Proposing is a magical experience… or at least it’s supposed to be. My proposal? Not so magical, and I even proposed at Disney’s Magic Kingdom. I figured proposing there would make it doubly as magical… buutttt no. According to math rules two positives can’t make a negative, but I somehow found a way. I guess the proposal could be considered “magical”, but more in the Voldemort meets Darth Vader kind of way. There was definitely some Jedi mind tricks happening as my self esteem was choked out. I had originally decided to propose at Disney the year before in front of the castle with my sister and best friend taking photos to capture the “magic.” It would be beautiful and something special, which is important since the engagement story is something you have for life. It’s the one story you’ll be continually retelling the rest of your life whether to coworkers, grandchildren and nurses who don’t really care. I thought this idea was brilliant… and also an excuse to delay proposing; you know, in case something happened like I met Yvonne Stravhovski. When the time finally came to propose, when I was walking up the street towards the castle, I was surprised at how overwhelming it was. It wasn’t like Alyshia was going to say no, but it was still intimidating. As we reached the end of the road I further delayed it by going to the bathroom… you know, like a coward. When we were finally in front of the castle and the cameras were in place I stood beside Alyshia, and said, “The castle looks good from here.” When she turned, I got on my knee and pulled out the ring. When she turned back to me I began the beautiful speech I had prepared: “Mumble, mumble, mumble (choke back tears) mumble, mumble, (pause in horror).” It was a great speech; it just didn’t come out so well. I was so overwhelmed by the moment that I was far from articulate; blubbery and wussy, yes, but not articulate. Either way it didn’t matter. Alyshia could hear nothing because she was in such a state of shock. When she realized I wasn’t on my knee to tie my shoe, she looked at the ring and… well, she wasn’t impressed. You see, when we first started dating we agreed that I would propose with a fake ring in order to let her pick out the one she wanted with the proposal still being a complete surprise. Unfortunately, in the moment she didn’t remember that conversation. All she knew was I was on my knee with a cheap looking Mickey Mouse ring. She knows I’m cheap, but this was ridiculous. Thus, her initial thought was I was faking the proposal. That’s not a good thing to think, which is why her response wasn’t “I’m so happy!” or “Yea, you finally manned up!” it was “Really!?!” in a very angry tone. This response was repeated several times and why in my mumbling proposal I ‘paused in horror.’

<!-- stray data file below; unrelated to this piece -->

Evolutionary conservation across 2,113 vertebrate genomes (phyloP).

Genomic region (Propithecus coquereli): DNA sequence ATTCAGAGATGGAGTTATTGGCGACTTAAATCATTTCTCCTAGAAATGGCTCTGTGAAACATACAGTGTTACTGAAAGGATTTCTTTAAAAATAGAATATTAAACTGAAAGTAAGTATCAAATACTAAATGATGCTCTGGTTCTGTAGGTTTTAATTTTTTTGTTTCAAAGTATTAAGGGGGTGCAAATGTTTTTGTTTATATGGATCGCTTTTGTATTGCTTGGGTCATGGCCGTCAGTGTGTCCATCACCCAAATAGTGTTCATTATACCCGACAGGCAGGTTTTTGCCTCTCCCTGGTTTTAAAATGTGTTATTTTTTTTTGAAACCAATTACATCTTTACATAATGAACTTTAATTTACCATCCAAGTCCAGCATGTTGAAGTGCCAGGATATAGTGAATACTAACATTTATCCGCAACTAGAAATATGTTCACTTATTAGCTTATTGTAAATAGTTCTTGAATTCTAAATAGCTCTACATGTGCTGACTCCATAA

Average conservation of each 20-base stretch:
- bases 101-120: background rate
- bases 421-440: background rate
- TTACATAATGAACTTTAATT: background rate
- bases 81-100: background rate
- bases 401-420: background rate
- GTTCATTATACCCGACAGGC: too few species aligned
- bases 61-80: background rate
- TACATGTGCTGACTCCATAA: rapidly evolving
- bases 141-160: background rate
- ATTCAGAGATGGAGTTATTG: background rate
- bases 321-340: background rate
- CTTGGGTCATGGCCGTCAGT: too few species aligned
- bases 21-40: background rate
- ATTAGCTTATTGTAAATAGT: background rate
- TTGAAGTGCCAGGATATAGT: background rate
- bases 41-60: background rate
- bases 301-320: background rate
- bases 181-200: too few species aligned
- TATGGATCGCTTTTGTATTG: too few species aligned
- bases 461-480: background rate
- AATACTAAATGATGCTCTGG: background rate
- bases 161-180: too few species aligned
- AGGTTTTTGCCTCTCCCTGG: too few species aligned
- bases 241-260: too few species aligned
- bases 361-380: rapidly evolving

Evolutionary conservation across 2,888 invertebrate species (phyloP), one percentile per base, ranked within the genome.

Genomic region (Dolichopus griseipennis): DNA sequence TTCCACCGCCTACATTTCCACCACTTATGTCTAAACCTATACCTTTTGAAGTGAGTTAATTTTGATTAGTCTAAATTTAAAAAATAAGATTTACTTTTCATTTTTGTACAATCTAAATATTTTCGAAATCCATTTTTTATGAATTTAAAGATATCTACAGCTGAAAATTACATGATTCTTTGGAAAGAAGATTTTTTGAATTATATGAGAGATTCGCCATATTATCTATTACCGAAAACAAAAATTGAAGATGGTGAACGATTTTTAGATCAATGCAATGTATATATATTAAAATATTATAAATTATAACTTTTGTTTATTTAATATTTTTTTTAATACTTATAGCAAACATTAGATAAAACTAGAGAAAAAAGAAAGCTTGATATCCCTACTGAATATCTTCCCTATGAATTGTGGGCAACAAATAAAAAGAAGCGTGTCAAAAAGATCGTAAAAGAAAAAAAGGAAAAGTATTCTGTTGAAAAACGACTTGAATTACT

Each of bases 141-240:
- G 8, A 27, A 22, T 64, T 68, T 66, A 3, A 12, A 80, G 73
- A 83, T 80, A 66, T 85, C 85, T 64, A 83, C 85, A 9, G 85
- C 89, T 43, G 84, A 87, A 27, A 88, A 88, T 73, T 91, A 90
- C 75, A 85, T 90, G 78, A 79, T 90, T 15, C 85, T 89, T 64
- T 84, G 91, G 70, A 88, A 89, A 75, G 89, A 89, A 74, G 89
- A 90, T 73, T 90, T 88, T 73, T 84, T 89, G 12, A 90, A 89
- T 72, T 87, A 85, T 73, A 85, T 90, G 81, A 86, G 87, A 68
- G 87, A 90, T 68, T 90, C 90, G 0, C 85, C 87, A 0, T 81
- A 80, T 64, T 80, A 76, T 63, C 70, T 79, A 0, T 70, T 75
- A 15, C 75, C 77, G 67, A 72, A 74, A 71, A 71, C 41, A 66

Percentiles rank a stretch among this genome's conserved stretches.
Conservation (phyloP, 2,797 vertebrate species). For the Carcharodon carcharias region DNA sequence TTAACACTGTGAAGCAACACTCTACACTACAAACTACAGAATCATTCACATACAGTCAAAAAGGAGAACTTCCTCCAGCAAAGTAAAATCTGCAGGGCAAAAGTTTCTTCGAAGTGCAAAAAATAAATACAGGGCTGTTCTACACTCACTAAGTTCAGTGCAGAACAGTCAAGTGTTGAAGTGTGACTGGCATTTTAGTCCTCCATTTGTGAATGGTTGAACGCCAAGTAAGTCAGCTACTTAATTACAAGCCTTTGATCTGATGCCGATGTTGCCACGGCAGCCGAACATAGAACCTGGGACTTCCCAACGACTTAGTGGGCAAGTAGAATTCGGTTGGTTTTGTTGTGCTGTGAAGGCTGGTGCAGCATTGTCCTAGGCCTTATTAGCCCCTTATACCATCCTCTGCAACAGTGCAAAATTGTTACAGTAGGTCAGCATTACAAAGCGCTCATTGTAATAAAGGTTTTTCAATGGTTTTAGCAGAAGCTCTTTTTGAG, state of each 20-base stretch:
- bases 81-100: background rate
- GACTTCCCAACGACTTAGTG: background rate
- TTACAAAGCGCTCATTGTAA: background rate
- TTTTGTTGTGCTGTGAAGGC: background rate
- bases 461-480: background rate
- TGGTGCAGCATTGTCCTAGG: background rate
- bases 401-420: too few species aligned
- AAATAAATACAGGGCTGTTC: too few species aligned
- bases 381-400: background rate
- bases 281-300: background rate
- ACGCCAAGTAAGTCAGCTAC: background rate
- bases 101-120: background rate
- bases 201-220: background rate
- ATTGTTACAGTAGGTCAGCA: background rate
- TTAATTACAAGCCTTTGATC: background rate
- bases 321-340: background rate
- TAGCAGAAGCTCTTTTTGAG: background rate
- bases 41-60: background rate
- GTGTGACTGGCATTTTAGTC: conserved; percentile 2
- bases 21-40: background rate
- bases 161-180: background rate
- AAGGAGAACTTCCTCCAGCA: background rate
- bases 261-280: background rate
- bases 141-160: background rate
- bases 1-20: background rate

The funny thing… well, now it’s funny, is a wall of people had formed around us. They were much more excited than Alyshia was. For them, it was like in the movies where there’s a long pause between the proposal and the answer. For them, there was a great build up of suspense: will she say yes? Unfortunately, when you’re in that moment; when you’re waiting for the other’s response… not so fun. Of course, it wasn’t fun for Alyshia either. She claims she realized it wasn’t a joke when she saw that I was tearing up. I guess it pays to be a wuss. Even if I had originally been joking, with her angry response the joke would suddenly have to be a reality: “Oh crap, I guess I’m going to have to say it’s real now… yeah, the ring is fake so you can pick the one you want… remember… like you said… good cover me.” After a long pause Alyshia said, “Yes?” but she said yes as a question. That’s not the response you want, but then again, she wasn’t really asked a question. All she heard from me was “mumble, mumble (choke back tears) mumble, mumble (pause in horror).” In all fairness to Alyshia I never actually said the words, “Will you marry me?” so there was a pause for her because she was waiting for me to ask. She eventually just said “Yes?” to end the awkwardness. We hugged and the crowd cheered before dispersing, but for the next hour she kept asking “Really?” Fortunately, it was no longer in the angry tone, but it still wasn’t the “magic” a man hopes for: “Really? Are you sure?… Really? Really?”
Everyone has different expectations for the proposal and wedding day, and sometimes they’re really fair expectations. The thing is, no matter how well planned and thought out they are things can happen. What we expect and hope for won’t always happen quite as planned. The only thing we can do is plan as well as we can and be ready to go with the flow. For Alyshia and I, this “magical” experience is now a great story we can laugh at and tease each other about. Laughter with each other really is great medicine and can make even the most unexpected experiences seem fun.
This week may you find moments to laugh about even when they initially aren’t what you wanted.
Rev Chad, www.ChadDavid.ca, learning to love dumb people